Like the plow, the wheel is another invention that seems to have sprung up around the world. Some civilizations used them earlier than others, and even civilizations without wheels were capable of achieving pretty awesome things, including the Pyramids, Stonehenge and Machu Picchu. The earliest wheel and axel found dates to around 3100 BCE (about the date of Stonehenge’s construction), and is from near Ljubljana, Slovenia. The wheel allowed people to transport and manipulate large items for construction. It also allowed them to create vehicles which expanded travel and trade, leading to interaction between cultures. New interactions led to the creation of larger nations, which would come a bit later, when people figured out roads. Outside of travel, the wheel is also used in a lot of other technologies, such as water wheels, gears, cranks and pulleys and more.

3.) Printing Press

Most people think of Johann Gutenberg creating the printing press in 1430s Germany, but he only improved on preexisting technology. Block printing existed in China since about the 11th century, and the idea came back to Europe via Marco Polo. Gutenberg decided to incorporate a screw press, usually used for olive oil and wine production, and created more durable metal printing blocks than the wooden ones people were using. He also made advances in ink and paper. The result was that books, and the information within, became more accessible to people. Before, handwritten books were rare and were generally the property of the clergy and the upper class. Now that faster and cheaper production existed, the books could make it to more people. That meant that literacy rates increased and the population in general became more educated.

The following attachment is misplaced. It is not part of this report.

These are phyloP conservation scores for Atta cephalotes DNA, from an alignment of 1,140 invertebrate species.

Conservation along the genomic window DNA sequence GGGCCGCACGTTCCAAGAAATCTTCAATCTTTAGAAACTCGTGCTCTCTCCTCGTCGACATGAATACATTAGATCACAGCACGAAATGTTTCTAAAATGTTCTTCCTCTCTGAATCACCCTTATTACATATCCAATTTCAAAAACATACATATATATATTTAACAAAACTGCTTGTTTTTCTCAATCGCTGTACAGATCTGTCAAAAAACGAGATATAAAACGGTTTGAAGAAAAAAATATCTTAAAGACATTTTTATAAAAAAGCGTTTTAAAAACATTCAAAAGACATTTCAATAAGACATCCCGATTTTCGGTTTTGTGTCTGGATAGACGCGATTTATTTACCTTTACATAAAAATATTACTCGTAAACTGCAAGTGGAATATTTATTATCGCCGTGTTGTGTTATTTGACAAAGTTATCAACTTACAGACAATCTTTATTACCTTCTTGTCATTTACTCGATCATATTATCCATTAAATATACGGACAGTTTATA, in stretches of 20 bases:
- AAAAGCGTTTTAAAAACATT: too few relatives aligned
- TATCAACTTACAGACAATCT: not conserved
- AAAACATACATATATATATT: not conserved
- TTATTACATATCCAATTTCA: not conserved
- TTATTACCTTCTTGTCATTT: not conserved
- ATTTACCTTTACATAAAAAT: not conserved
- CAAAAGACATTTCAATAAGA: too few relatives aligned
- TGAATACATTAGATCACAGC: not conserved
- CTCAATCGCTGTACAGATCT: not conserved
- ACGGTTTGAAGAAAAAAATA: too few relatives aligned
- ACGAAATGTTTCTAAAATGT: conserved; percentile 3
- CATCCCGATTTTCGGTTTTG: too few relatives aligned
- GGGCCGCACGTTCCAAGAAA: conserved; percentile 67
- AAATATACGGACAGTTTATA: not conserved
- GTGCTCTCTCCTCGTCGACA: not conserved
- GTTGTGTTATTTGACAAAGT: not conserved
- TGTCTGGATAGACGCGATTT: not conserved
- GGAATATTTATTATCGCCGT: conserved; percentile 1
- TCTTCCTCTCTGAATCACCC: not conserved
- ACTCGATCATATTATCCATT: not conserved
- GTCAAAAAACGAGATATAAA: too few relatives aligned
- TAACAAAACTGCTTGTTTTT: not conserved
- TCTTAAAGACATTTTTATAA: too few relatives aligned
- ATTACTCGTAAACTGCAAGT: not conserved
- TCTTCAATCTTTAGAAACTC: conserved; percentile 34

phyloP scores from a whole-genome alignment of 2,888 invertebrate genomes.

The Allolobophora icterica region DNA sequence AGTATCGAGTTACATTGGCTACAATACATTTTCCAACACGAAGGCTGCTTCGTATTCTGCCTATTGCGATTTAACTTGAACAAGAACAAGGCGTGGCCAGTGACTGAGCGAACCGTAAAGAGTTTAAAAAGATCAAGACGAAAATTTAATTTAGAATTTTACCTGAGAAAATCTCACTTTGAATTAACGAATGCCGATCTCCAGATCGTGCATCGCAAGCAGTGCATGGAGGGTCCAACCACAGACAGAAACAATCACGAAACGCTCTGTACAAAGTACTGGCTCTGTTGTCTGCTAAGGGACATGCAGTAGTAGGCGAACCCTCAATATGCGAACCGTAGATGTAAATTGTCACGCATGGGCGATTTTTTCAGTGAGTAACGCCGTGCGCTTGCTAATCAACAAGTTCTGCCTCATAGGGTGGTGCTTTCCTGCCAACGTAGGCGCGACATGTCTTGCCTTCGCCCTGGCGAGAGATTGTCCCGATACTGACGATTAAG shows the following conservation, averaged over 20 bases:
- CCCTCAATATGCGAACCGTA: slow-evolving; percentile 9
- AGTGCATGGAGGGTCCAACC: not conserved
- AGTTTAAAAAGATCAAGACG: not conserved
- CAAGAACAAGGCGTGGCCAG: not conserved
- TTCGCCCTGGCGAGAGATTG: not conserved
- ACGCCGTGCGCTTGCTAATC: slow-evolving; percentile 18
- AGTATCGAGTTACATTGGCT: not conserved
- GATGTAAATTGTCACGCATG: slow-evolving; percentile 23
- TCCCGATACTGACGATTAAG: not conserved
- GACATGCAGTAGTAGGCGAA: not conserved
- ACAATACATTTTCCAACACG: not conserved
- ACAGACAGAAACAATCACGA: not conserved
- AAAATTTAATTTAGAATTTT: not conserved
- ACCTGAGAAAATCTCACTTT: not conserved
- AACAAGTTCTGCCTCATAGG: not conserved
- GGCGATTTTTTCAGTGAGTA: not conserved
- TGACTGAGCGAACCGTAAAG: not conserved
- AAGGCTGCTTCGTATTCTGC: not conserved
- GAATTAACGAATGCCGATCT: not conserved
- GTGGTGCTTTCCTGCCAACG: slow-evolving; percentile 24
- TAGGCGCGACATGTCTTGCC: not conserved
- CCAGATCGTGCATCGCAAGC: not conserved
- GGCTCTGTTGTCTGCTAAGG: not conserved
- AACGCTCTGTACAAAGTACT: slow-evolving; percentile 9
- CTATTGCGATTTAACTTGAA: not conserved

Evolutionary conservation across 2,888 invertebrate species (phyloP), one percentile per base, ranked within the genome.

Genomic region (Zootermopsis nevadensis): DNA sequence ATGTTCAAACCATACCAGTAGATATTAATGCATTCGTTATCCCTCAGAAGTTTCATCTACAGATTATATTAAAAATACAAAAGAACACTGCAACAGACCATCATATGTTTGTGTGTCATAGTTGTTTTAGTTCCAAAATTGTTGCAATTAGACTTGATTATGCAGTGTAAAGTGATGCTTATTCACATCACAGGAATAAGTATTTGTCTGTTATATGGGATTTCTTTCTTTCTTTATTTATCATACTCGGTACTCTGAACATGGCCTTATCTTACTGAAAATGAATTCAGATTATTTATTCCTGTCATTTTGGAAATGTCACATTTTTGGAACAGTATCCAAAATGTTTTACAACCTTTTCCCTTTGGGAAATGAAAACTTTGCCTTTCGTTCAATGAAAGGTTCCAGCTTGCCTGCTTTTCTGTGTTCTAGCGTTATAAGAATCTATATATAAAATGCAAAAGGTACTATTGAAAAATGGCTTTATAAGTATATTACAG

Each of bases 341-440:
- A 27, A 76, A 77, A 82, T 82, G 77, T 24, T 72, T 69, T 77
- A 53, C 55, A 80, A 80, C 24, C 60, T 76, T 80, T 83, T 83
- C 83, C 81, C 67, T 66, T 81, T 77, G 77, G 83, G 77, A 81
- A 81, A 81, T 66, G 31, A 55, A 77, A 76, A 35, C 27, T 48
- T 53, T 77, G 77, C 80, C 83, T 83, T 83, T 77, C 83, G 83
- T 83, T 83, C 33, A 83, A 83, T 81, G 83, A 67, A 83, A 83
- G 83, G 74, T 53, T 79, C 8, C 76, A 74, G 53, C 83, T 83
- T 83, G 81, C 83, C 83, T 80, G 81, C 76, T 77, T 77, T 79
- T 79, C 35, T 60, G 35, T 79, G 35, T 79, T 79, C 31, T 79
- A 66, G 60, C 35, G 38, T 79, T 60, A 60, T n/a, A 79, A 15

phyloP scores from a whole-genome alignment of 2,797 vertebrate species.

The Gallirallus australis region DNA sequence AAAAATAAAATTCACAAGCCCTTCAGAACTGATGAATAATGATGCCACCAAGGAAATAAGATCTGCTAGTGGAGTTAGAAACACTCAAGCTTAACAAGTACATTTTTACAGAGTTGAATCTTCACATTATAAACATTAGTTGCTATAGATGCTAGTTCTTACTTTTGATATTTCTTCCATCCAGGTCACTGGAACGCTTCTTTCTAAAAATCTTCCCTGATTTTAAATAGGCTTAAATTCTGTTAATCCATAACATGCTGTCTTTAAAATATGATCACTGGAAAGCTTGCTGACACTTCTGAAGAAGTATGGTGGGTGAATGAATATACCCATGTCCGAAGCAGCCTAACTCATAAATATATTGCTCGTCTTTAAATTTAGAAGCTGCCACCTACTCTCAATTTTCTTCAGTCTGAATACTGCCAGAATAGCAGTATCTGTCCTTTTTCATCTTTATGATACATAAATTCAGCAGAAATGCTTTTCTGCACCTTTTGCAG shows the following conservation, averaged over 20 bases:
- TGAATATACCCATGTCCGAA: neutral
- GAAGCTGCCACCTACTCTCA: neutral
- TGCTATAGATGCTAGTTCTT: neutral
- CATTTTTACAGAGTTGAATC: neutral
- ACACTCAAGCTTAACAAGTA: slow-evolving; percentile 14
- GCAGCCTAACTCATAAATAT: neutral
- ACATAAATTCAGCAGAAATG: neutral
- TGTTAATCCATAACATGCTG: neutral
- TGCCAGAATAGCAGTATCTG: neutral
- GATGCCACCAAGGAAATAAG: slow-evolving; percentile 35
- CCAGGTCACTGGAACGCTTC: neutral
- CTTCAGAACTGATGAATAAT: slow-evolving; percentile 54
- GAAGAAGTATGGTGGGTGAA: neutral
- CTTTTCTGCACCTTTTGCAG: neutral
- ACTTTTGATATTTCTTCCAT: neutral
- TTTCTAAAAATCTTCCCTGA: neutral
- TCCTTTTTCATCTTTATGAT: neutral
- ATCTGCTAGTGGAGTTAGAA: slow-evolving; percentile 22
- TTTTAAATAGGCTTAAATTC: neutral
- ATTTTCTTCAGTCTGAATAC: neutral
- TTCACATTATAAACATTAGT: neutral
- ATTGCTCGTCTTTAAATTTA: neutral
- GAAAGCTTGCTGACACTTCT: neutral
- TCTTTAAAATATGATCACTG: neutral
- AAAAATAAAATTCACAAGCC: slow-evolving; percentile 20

4.) Refrigeration

Refrigerating food to increase its shelf life is less modern than you thought. In the old days, people used the naturally cooler temperatures of subterranean spaces to store food (think root cellars). When they could, they used ice boxes, (literally boxes with ice in them) to keep things cold. The fridge started off simple, gradually improving for about 200 years. There existed a vapor-compression unit designed but never produced in 1805. The 1876 design by Carl von Linde became the ancestor of the modern fridge. As cooling chemicals became safer by the 1920s, they became a standard fixture in homes. They allowed food items to last longer, which allowed people to eat a more varied and healthier diet of fresh foods. The development of refrigerated trucks also allowed for food to keep fresh during shipping.

5.) Communications

Okay, so “communications” is a pretty broad term, and nowadays encompasses the telephone, radio, internet, and television. But each of these items stem from one device–think of them like related species on a genetic branch. The telegraph, developed by Samuel Morse in 1836 (yes, of Morse code fame), allowed information to travel in relatively short time, but over great distances. Morse’s invention served to connect people and cities to allow the sharing of information, while also required intricate wiring systems. Later, Nikola Tesla and Guglielmo Marconi developed electromagnetic waves used to send information wirelessly. This led to the way information transmits today–in real time, allowing people all over the world to watch events as they unfold.

6.) Steam Engine